One of the biggest stories of the first half of the year (in the financial world at least) broke early last week, when Beijing announced that it would allow the Chinese currency increased flexibility against the U.S. dollar. The renminbi wasted little time, quickly reaching an exchange rate of 6.79 per greenback, setting a new high against the dollar in the modern era. This move by Beijing comes after months of pleading from a host of Western nations who felt that the currency was undervalued by as much as 35%. The international community argued that an artificially cheap yuan gives Chinese exports a significant competitive advantage, killing jobs in the U.S. and other markets in the process.
The move also represents a shrewd political play by China, since the shift came just days before the G-20 meeting in Toronto where the Chinese currency was likely to be a major issue. The change is likely to deflect some criticism of the Chinese government in the short-term, but many expect the calls for the yuan to appreciate further to grow louder in the coming months.
While the initial shift is relatively small, it represents the first step towards a free floating Chinese currency. In the long run, this is likely to be good news for most in China who will see buying power surge. The rising yuan will also affect American firms, as they may be able to sell more goods to China and eventually compete with Chinese manufacturing on a more level playing field.
But there are some potential drawbacks of a stronger yuan for U.S. firms as well. Companies that rely on China for significant portions of their raw materials just saw prices jump, and further increases in the future seem very likely. In terms of particular industries, this shift is likely to have a huge impact on retail ETFs, which obtain manufactured goods from China. Since retail can be a very low-margin business, firms will have no choice but to demand that their suppliers eat the increased costs or pass those costs on to consumers. Should firms pass those costs onto consumers, it could temper demand for many products, which would ultimately cut into retailer profits.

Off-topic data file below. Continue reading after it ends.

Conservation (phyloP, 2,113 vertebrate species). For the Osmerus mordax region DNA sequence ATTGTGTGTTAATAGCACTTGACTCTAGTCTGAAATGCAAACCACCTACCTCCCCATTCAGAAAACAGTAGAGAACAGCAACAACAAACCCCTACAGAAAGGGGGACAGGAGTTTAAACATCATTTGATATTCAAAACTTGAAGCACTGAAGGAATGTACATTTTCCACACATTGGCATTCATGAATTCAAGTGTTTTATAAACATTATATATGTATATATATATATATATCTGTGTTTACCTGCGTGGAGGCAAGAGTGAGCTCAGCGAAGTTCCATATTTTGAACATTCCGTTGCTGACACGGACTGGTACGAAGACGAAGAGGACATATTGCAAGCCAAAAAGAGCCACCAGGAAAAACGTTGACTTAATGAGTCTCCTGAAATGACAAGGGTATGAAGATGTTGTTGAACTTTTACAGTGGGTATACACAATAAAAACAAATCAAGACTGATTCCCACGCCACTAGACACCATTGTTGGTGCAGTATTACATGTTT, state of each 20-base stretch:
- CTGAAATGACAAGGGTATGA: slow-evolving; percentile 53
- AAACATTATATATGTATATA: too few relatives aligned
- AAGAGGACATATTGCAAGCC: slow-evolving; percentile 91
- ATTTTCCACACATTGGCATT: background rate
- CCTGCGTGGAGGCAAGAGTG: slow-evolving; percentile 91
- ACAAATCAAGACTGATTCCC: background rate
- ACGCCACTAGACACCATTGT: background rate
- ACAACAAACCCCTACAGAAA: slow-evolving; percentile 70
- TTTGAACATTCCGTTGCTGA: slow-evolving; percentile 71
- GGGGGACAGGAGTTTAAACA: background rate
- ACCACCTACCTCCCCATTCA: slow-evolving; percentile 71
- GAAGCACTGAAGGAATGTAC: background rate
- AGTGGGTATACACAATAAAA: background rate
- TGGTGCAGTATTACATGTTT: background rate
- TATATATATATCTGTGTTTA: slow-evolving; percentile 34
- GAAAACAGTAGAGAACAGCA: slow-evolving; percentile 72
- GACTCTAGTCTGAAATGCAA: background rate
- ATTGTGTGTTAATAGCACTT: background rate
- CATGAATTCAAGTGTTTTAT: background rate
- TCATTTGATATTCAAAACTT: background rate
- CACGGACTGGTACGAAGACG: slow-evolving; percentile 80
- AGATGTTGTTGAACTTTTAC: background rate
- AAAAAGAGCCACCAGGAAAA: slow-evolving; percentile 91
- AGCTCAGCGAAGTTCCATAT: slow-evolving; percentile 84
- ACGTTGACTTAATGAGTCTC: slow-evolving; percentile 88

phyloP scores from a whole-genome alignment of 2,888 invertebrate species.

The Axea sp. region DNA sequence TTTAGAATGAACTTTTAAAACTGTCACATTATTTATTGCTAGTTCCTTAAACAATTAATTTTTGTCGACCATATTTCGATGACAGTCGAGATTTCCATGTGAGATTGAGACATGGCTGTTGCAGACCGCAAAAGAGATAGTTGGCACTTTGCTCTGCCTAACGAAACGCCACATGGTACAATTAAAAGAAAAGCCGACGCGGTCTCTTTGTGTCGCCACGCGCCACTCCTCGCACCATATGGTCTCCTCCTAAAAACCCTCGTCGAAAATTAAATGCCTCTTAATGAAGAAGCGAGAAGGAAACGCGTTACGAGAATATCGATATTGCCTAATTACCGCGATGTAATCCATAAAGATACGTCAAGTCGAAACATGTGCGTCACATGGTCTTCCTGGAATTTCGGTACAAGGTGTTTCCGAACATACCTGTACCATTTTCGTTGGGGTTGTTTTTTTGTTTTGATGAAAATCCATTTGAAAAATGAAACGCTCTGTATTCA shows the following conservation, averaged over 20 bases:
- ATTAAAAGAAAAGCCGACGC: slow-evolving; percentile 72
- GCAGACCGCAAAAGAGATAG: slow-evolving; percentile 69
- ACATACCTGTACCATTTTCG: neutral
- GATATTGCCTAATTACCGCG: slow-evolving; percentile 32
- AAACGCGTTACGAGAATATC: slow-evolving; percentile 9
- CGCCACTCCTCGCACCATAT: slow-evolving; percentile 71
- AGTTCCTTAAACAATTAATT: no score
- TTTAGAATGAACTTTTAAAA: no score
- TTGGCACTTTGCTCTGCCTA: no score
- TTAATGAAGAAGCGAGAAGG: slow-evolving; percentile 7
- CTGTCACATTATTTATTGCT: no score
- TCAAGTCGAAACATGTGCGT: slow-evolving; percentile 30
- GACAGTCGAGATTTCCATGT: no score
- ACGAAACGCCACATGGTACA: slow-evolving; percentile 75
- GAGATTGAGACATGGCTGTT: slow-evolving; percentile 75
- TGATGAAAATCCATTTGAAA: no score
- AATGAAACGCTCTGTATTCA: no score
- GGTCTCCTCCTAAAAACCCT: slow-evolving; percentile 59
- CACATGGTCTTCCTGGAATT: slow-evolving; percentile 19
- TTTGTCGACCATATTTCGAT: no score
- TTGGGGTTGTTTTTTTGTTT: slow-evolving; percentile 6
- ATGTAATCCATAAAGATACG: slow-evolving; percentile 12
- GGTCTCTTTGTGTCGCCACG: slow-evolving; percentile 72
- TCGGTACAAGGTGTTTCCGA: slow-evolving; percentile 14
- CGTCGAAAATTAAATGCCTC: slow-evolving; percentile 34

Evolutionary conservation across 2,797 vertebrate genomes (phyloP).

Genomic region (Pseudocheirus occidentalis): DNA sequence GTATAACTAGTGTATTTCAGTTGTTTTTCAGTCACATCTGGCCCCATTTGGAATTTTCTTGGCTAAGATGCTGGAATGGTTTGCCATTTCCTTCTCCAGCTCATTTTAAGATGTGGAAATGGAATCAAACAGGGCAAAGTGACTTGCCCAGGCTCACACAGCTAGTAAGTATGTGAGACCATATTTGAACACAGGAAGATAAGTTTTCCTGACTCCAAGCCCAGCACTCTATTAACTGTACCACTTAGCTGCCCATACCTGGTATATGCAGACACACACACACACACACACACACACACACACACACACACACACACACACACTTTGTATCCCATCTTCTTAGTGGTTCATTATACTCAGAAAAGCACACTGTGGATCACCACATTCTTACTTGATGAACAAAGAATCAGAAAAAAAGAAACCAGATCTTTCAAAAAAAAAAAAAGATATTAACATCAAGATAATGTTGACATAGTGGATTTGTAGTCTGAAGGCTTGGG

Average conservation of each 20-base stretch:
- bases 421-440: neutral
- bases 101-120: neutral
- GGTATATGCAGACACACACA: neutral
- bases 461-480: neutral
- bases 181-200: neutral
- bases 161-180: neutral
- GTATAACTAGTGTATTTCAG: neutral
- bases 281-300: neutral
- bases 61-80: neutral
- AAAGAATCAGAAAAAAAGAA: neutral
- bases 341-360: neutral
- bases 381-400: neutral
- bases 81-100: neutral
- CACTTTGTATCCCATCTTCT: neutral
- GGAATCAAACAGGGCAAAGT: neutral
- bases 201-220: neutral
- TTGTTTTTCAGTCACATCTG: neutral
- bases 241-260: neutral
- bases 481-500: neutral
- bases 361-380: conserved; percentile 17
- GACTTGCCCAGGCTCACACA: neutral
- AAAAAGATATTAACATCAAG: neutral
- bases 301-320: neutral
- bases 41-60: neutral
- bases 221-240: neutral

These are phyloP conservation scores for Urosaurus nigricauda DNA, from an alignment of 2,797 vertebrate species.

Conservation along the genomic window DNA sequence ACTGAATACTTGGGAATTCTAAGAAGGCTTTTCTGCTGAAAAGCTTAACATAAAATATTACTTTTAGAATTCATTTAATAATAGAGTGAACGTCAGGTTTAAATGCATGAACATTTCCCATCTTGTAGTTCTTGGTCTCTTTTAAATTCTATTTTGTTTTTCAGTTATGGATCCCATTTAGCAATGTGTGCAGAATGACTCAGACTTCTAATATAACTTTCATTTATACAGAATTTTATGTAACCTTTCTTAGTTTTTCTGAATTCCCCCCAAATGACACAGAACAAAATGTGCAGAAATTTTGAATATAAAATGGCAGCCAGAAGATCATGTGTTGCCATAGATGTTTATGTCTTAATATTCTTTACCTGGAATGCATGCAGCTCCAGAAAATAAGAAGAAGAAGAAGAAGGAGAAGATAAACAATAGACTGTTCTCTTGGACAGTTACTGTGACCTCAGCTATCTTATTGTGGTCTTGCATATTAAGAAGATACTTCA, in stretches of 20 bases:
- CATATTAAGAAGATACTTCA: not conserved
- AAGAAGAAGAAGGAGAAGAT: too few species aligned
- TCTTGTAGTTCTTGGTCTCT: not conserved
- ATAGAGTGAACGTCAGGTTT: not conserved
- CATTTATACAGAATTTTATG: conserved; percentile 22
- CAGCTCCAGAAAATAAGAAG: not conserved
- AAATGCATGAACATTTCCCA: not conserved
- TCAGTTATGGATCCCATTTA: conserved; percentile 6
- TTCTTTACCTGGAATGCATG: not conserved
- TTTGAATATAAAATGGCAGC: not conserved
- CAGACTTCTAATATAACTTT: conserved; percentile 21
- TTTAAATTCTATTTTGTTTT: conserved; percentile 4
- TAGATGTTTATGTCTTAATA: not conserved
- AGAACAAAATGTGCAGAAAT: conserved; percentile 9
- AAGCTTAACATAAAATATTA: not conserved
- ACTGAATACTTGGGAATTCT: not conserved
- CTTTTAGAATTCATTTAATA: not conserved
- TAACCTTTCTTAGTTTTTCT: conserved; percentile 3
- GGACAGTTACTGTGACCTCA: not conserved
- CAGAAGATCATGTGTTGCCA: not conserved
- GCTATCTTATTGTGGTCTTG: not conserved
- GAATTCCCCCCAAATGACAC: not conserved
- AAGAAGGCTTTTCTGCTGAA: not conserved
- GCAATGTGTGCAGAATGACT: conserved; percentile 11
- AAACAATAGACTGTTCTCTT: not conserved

It’s still early in the game, but look for retail ETFs to be in focus in coming months as more details on China’s currency plans emerge. Below, we profile two ETFs that offer exposure to this sector of the U.S. economy:
Merrill Lynch Retail HOLDRS (RTH)
The top holding of this fund is Wal-Mart (19%), a company that makes extensive use of Chinese manufacturing and is likely to be among the most heavily impacted by yuan exchange rate changes. The fund holds 18 securities in total and also offers high weightings in Target (9%) and Walgreen’s, two more companies with high levels of exposure to China [see more holdings of RTH here]. Over the past 52 weeks RTH is up about 15%, but year to date the fund is down almost 5%. In terms of fees, RTH, like the rest of the HOLDR family, does not have an expense ratio but rather charges a flat fee per block of 100 shares held [read Five Facts About HOLDRs Every ETF Investor Must Know].
PowerShares Dynamic Retail Fund (PMR)
PMR offers more diversified exposure to the retail industry by tracking the Dynamic Retail Intellidex Index, an “intelligent” benchmark that evaluates companies based on a variety of characteristics including fundamental growth, stock valuation, investment timeliness and risk factors [see more information on PMR's fact sheet]. PMR holds 31 companies and allocates just only about 45% of assets to the top ten holdings. Some of its top holdings include Limited Brands (5.5%), Gap, Inc. (5%), and Nordstrom (4.9%). PMR has posted a gain of about 17% over the past 52 weeks and has posted a solid 2% gain thus far in 2010 [also see Are Toilet Paper Sales Signaling A Strong Recovery?].
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Disclosure: No positions at time of writing.